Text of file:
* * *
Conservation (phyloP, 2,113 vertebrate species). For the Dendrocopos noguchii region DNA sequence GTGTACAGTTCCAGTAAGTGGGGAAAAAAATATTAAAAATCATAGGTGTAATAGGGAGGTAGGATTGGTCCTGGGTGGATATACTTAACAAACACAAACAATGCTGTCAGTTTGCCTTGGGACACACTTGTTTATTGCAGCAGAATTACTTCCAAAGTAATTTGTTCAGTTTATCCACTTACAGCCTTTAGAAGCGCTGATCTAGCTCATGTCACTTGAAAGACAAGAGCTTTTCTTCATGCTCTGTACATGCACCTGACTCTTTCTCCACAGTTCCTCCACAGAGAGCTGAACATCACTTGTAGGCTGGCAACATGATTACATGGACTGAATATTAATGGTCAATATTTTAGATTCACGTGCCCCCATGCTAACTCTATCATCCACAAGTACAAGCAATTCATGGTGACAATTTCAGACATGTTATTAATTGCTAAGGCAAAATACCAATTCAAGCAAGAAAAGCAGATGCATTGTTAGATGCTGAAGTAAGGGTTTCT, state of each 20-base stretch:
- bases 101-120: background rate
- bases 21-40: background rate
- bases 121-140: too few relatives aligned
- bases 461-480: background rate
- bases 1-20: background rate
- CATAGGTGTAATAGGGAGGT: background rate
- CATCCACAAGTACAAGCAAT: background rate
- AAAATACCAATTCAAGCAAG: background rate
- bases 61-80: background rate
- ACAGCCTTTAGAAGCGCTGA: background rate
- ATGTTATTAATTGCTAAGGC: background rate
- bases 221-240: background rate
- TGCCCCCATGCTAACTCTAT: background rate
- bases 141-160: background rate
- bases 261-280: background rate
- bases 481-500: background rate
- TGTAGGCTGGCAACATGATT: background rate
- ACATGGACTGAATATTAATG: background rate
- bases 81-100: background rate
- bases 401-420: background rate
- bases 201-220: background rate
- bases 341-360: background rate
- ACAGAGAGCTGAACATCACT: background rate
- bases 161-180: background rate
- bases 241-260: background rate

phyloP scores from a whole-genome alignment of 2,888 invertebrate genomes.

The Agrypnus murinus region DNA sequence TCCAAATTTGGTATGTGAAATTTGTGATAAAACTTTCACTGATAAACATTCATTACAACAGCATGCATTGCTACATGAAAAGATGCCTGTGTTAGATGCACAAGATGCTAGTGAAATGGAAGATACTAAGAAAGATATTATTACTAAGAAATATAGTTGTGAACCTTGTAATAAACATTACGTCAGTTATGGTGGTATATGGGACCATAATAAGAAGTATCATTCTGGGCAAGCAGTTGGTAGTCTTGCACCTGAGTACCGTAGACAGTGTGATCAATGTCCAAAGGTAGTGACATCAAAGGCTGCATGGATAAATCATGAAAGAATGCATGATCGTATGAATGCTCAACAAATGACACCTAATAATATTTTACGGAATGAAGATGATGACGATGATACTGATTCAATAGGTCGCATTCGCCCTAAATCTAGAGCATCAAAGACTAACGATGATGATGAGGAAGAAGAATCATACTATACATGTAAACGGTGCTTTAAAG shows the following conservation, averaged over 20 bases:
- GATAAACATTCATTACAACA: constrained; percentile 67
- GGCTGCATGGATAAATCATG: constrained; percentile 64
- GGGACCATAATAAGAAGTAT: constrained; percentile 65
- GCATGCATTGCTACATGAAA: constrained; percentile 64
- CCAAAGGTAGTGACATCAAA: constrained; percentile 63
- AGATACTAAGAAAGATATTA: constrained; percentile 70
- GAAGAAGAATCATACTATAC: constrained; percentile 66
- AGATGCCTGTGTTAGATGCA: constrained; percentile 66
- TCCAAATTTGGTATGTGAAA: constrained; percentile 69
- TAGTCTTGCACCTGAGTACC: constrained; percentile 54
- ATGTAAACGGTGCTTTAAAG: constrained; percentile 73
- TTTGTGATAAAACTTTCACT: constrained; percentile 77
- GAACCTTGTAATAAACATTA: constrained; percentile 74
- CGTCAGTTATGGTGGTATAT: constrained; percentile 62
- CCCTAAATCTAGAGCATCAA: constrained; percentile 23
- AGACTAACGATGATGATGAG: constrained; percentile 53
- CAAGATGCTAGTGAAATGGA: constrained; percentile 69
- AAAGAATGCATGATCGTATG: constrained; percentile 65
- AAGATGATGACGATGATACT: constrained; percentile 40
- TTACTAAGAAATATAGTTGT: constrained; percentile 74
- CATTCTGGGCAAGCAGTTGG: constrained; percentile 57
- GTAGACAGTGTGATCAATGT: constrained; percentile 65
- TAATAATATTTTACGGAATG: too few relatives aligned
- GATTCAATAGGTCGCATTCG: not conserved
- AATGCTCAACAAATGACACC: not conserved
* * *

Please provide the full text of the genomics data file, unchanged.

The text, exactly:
Conservation (phyloP, 2,113 vertebrate species). For the Dendrocopos noguchii region DNA sequence GTGTACAGTTCCAGTAAGTGGGGAAAAAAATATTAAAAATCATAGGTGTAATAGGGAGGTAGGATTGGTCCTGGGTGGATATACTTAACAAACACAAACAATGCTGTCAGTTTGCCTTGGGACACACTTGTTTATTGCAGCAGAATTACTTCCAAAGTAATTTGTTCAGTTTATCCACTTACAGCCTTTAGAAGCGCTGATCTAGCTCATGTCACTTGAAAGACAAGAGCTTTTCTTCATGCTCTGTACATGCACCTGACTCTTTCTCCACAGTTCCTCCACAGAGAGCTGAACATCACTTGTAGGCTGGCAACATGATTACATGGACTGAATATTAATGGTCAATATTTTAGATTCACGTGCCCCCATGCTAACTCTATCATCCACAAGTACAAGCAATTCATGGTGACAATTTCAGACATGTTATTAATTGCTAAGGCAAAATACCAATTCAAGCAAGAAAAGCAGATGCATTGTTAGATGCTGAAGTAAGGGTTTCT, state of each 20-base stretch:
- bases 101-120: background rate
- bases 21-40: background rate
- bases 121-140: too few relatives aligned
- bases 461-480: background rate
- bases 1-20: background rate
- CATAGGTGTAATAGGGAGGT: background rate
- CATCCACAAGTACAAGCAAT: background rate
- AAAATACCAATTCAAGCAAG: background rate
- bases 61-80: background rate
- ACAGCCTTTAGAAGCGCTGA: background rate
- ATGTTATTAATTGCTAAGGC: background rate
- bases 221-240: background rate
- TGCCCCCATGCTAACTCTAT: background rate
- bases 141-160: background rate
- bases 261-280: background rate
- bases 481-500: background rate
- TGTAGGCTGGCAACATGATT: background rate
- ACATGGACTGAATATTAATG: background rate
- bases 81-100: background rate
- bases 401-420: background rate
- bases 201-220: background rate
- bases 341-360: background rate
- ACAGAGAGCTGAACATCACT: background rate
- bases 161-180: background rate
- bases 241-260: background rate

phyloP scores from a whole-genome alignment of 2,888 invertebrate genomes.

The Agrypnus murinus region DNA sequence TCCAAATTTGGTATGTGAAATTTGTGATAAAACTTTCACTGATAAACATTCATTACAACAGCATGCATTGCTACATGAAAAGATGCCTGTGTTAGATGCACAAGATGCTAGTGAAATGGAAGATACTAAGAAAGATATTATTACTAAGAAATATAGTTGTGAACCTTGTAATAAACATTACGTCAGTTATGGTGGTATATGGGACCATAATAAGAAGTATCATTCTGGGCAAGCAGTTGGTAGTCTTGCACCTGAGTACCGTAGACAGTGTGATCAATGTCCAAAGGTAGTGACATCAAAGGCTGCATGGATAAATCATGAAAGAATGCATGATCGTATGAATGCTCAACAAATGACACCTAATAATATTTTACGGAATGAAGATGATGACGATGATACTGATTCAATAGGTCGCATTCGCCCTAAATCTAGAGCATCAAAGACTAACGATGATGATGAGGAAGAAGAATCATACTATACATGTAAACGGTGCTTTAAAG shows the following conservation, averaged over 20 bases:
- GATAAACATTCATTACAACA: constrained; percentile 67
- GGCTGCATGGATAAATCATG: constrained; percentile 64
- GGGACCATAATAAGAAGTAT: constrained; percentile 65
- GCATGCATTGCTACATGAAA: constrained; percentile 64
- CCAAAGGTAGTGACATCAAA: constrained; percentile 63
- AGATACTAAGAAAGATATTA: constrained; percentile 70
- GAAGAAGAATCATACTATAC: constrained; percentile 66
- AGATGCCTGTGTTAGATGCA: constrained; percentile 66
- TCCAAATTTGGTATGTGAAA: constrained; percentile 69
- TAGTCTTGCACCTGAGTACC: constrained; percentile 54
- ATGTAAACGGTGCTTTAAAG: constrained; percentile 73
- TTTGTGATAAAACTTTCACT: constrained; percentile 77
- GAACCTTGTAATAAACATTA: constrained; percentile 74
- CGTCAGTTATGGTGGTATAT: constrained; percentile 62
- CCCTAAATCTAGAGCATCAA: constrained; percentile 23
- AGACTAACGATGATGATGAG: constrained; percentile 53
- CAAGATGCTAGTGAAATGGA: constrained; percentile 69
- AAAGAATGCATGATCGTATG: constrained; percentile 65
- AAGATGATGACGATGATACT: constrained; percentile 40
- TTACTAAGAAATATAGTTGT: constrained; percentile 74
- CATTCTGGGCAAGCAGTTGG: constrained; percentile 57
- GTAGACAGTGTGATCAATGT: constrained; percentile 65
- TAATAATATTTTACGGAATG: too few relatives aligned
- GATTCAATAGGTCGCATTCG: not conserved
- AATGCTCAACAAATGACACC: not conserved